Q. When you have a float collar and a bottom plug manufactured by different companies, can issues arise about their compatibility?
A. They can, yes.
Q. What sorts of issues can arise?
A. When it comes to drilling out, they generally run non-rotating plugs to prevent that, and in this case they didn’t run non-rotating plugs; they ran an additional piece of equipment to prevent them from rotating.
Q. What about when seating the bottom plug in the float collar – can issues arise where the two parts are manufactured by different companies?
A. Normally not, but with this additional piece of equipment, possibly.


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It was a long and difficult day on the witness stand for Mr. Noel Treasure, PTTEP’s senior representative on the West Atlas during the problematic 9 5/8″ casing cementing job.  The transcript provides evidence of the stress that Mr. Treasure has  been under since the blowout.  While we are troubled by many of PTTEP’s actions at Montara, we nonetheless appreciate the difficult times that key participants in the incident are experiencing.  Although no one was injured at Montara, the blowout will still have a substantial human cost.  There are no winners.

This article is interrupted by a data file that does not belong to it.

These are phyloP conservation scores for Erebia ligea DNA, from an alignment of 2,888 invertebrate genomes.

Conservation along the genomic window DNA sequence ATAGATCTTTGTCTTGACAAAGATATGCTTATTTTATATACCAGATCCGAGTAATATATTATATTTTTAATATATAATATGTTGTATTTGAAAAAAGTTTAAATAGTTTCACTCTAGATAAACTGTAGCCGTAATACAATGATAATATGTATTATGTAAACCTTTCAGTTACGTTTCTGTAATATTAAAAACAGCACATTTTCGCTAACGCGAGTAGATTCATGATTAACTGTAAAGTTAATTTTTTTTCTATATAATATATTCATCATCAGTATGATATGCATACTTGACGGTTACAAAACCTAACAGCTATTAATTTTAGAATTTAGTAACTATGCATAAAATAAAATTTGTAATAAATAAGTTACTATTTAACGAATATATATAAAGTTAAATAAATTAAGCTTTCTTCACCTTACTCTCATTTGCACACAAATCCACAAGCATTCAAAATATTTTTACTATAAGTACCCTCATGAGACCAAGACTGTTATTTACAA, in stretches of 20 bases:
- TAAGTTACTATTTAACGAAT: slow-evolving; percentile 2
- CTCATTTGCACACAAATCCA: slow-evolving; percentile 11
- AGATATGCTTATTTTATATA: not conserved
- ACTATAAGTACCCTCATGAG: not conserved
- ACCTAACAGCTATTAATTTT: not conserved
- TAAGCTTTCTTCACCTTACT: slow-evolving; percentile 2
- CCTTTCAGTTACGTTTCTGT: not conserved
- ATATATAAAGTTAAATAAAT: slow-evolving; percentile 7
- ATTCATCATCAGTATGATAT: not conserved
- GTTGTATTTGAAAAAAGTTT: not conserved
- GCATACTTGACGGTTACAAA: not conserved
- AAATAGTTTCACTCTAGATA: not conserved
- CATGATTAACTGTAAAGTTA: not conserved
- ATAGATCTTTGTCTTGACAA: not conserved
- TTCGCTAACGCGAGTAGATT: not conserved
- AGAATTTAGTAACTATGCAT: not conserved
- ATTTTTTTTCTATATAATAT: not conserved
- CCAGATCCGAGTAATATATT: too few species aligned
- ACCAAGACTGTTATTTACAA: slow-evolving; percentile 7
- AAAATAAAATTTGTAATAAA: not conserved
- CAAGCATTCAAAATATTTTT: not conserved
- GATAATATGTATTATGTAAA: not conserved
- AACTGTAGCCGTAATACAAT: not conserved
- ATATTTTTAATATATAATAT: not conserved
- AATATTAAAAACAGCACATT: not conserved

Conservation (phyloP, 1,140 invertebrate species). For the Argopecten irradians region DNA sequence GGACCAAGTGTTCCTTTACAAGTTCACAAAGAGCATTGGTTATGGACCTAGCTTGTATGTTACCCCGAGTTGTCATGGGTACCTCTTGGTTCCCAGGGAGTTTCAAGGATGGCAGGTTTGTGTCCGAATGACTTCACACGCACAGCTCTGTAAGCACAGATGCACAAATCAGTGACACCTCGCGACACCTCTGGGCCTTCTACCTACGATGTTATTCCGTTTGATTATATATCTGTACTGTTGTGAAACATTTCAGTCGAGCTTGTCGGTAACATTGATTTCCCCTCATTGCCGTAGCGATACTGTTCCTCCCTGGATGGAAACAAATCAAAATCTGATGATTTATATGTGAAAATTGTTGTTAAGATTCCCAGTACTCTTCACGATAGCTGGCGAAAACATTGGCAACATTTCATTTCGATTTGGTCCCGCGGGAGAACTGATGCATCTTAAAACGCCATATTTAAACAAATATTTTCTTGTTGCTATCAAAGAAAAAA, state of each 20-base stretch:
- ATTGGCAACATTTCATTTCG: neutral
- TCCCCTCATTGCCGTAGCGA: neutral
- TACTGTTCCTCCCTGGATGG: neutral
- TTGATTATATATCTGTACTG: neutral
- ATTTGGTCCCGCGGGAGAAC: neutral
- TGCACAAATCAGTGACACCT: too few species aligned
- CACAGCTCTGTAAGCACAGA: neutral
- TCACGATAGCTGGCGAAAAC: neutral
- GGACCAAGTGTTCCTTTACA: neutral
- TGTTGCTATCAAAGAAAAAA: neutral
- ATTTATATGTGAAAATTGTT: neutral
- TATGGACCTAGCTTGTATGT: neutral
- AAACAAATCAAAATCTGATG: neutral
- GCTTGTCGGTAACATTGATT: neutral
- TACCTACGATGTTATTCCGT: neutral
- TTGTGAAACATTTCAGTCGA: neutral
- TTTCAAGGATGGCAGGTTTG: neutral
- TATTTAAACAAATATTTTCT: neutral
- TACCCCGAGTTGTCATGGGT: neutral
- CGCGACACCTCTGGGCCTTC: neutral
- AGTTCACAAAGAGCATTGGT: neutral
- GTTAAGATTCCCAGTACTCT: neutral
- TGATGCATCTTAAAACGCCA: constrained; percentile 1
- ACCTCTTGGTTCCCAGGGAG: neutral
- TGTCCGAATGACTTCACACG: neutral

Most of the disussion involved the key 9 5/8″ casing cementing issues including the serious miscalculation of cement volumes, the float failures and fluid influx, a remedy (reinjection of cement/fluids) that probably exacerbated the problem, the absence of a pressure test to check the floats, shoe, and casing after the cement had set,  and internal confusion and miscommunication.  Other testimony discussed the absence of a hydrostatic overbalance in the suspended well bore, the decisions leading to the use of corrosion caps as barriers in lieu of cement or mechanical plugs, and the failure to install the 13 3/8″ cap, partly because the well slot was being reserved as a “parking spot” for the BOP stack.

While the Montara blowout could and should have been prevented, the incident does draw further attention to the need for improvements in the consistency, reliability, and standardization of cementing operations.  Cementing issues are associated with well control problems, sustained casing pressure in producing wells, and post-abandonment leakage.  Best practices documents should not just address standard procedures, but also remedies, including actions  that should be followed when irregularities, such as float valve failures, are identified.